A new study published in Science Advances suggests that the world’s plants may absorb more atmospheric carbon dioxide from human activities than previously predicted. This surprising finding has been met with caution by environmental scientists, who stress that this should not be taken as an excuse for governments to reduce their efforts to cut carbon emissions.
While planting more trees and protecting existing vegetation can have many benefits, it is not a “silver bullet” solution to climate change. Research shows that plants absorb a significant amount of carbon dioxide each year, helping to mitigate the effects of climate change, but it is still unclear how they will respond to changes in gas, temperature, and precipitation over time.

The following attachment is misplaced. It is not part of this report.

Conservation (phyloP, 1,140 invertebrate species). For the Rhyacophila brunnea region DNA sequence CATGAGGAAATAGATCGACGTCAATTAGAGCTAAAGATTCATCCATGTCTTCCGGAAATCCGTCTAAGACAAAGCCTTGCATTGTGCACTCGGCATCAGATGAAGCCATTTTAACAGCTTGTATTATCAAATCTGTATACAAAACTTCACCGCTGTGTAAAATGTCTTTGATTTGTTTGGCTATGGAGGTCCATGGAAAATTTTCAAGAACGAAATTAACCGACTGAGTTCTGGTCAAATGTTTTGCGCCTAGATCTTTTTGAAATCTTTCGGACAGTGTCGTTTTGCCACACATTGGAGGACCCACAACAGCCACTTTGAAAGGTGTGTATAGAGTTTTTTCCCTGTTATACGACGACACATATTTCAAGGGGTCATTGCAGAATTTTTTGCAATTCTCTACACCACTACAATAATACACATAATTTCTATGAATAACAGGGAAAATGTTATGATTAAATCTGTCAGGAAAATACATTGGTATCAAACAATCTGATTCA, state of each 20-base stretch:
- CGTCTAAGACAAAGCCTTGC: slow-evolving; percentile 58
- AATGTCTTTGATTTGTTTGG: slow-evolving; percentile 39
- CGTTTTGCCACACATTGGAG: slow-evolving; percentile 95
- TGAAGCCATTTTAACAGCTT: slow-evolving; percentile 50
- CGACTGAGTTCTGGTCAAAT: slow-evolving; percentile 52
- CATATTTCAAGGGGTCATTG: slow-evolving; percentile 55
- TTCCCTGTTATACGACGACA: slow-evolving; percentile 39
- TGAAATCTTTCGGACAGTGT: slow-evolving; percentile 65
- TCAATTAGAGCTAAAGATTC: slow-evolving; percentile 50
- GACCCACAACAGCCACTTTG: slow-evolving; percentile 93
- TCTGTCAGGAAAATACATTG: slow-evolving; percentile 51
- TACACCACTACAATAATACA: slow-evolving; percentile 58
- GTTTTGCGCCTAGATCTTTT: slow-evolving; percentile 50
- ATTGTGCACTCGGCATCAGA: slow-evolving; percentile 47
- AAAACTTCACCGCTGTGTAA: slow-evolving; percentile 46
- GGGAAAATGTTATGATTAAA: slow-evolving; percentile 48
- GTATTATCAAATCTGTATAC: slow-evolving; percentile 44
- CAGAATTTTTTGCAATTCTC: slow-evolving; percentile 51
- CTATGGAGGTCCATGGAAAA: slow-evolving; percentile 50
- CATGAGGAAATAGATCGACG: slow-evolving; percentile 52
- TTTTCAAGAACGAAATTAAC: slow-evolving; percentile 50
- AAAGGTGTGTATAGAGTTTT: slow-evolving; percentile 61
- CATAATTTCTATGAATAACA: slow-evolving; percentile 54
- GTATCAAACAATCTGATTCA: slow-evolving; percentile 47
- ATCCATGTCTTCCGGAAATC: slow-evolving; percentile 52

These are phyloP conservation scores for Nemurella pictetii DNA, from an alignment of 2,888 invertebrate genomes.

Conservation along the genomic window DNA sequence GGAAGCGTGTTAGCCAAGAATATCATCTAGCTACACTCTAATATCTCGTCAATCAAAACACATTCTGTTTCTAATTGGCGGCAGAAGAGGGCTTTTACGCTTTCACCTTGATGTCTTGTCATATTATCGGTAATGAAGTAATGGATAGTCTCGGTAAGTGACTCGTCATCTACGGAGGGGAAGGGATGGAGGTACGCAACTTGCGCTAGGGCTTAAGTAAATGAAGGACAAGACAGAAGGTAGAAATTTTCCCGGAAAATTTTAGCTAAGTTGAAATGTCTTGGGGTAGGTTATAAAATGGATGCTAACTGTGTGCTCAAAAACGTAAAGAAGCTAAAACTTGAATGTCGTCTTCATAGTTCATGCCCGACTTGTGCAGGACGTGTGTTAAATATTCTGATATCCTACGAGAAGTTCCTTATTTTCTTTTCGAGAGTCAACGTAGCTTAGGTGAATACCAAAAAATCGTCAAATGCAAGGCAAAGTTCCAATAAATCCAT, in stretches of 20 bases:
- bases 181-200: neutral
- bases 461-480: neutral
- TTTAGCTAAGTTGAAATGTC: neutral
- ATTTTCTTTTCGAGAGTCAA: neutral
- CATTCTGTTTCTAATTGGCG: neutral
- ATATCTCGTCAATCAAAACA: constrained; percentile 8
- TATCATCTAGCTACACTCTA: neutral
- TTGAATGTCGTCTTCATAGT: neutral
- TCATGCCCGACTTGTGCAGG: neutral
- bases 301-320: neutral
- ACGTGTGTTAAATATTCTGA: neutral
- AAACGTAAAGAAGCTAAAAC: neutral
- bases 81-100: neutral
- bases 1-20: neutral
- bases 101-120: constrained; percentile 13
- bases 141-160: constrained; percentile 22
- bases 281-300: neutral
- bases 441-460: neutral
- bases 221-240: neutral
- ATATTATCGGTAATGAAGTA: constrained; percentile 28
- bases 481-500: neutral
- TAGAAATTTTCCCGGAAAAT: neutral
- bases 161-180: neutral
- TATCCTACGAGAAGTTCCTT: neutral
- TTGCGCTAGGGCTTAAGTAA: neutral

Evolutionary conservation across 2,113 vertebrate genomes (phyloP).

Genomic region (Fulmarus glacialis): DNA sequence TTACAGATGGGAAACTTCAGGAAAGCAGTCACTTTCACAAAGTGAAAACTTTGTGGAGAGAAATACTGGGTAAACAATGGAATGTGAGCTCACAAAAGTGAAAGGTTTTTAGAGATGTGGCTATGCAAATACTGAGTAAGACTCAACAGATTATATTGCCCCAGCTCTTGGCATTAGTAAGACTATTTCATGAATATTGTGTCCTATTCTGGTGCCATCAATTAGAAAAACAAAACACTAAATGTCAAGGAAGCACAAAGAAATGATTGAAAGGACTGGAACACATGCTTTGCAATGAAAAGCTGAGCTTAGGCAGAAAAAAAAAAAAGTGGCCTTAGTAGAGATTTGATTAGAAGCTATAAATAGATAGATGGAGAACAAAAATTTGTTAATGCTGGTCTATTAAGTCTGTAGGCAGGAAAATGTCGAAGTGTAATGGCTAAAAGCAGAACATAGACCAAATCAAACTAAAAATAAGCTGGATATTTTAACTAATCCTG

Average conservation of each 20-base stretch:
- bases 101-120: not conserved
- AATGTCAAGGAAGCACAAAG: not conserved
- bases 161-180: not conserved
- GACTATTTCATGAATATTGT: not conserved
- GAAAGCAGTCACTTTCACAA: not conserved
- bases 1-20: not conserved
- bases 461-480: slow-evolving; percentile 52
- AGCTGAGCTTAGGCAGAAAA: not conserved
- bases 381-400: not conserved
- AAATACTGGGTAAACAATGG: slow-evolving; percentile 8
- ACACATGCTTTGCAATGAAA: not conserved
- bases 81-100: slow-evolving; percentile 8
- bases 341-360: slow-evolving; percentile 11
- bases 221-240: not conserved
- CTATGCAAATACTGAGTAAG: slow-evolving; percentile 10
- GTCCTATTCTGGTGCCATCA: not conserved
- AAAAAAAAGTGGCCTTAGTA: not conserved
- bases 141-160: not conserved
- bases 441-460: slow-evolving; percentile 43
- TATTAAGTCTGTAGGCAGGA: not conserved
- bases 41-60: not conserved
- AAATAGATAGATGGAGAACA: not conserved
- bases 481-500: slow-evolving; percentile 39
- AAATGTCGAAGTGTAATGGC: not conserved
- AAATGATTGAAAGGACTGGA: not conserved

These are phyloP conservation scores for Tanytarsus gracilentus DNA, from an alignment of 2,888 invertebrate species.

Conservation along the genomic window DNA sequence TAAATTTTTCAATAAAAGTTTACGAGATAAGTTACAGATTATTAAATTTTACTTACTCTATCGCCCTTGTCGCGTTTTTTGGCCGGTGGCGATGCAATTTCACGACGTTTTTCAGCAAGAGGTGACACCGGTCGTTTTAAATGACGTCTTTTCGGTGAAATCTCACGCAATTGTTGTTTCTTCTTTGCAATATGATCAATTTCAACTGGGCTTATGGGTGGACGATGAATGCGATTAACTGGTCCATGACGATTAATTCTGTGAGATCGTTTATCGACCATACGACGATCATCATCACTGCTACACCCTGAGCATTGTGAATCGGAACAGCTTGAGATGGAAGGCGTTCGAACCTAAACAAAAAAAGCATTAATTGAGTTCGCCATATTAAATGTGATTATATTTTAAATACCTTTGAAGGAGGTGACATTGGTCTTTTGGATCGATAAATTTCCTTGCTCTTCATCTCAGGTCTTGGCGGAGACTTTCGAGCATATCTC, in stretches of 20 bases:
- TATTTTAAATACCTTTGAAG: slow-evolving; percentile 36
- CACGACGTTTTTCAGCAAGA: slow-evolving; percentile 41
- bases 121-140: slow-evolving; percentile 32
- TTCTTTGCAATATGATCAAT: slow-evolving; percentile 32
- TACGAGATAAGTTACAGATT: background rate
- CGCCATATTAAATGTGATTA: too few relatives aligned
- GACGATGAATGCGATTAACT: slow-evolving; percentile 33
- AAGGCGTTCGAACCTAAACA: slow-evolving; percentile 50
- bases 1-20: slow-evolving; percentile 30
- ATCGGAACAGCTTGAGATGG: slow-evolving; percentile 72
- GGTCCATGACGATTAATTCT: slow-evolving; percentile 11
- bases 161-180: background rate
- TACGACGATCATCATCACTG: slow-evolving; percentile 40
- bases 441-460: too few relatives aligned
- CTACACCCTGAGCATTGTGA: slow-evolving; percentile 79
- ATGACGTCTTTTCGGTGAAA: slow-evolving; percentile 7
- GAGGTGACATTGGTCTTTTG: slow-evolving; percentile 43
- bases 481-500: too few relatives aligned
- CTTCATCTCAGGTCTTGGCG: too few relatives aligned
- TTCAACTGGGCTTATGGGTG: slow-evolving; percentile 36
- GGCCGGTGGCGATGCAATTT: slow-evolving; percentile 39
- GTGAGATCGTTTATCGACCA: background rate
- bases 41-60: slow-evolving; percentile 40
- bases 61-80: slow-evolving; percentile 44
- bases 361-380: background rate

Jürgen Knauer, the leader of the research team behind the study, explains that a widely used climate model used for global predictions predicts stronger and more sustained carbon uptake until the end of the 21st century when considering critical factors often overlooked in most global models. The study aimed to evaluate how vegetation carbon uptake would respond to global climate change scenarios until the end of this century.
Photosynthesis is the scientific term for the process in which plants convert carbon dioxide into sugars for growth and metabolism, serving as a natural mitigator of climate change by reducing the amount of carbon in the atmosphere. The increased absorption of carbon dioxide is what has led to the growing sink of this terrestrial element recorded in recent decades. However, it remains uncertain how vegetation will adapt to changes in gas, temperature, and precipitation in response to climate change scenarios.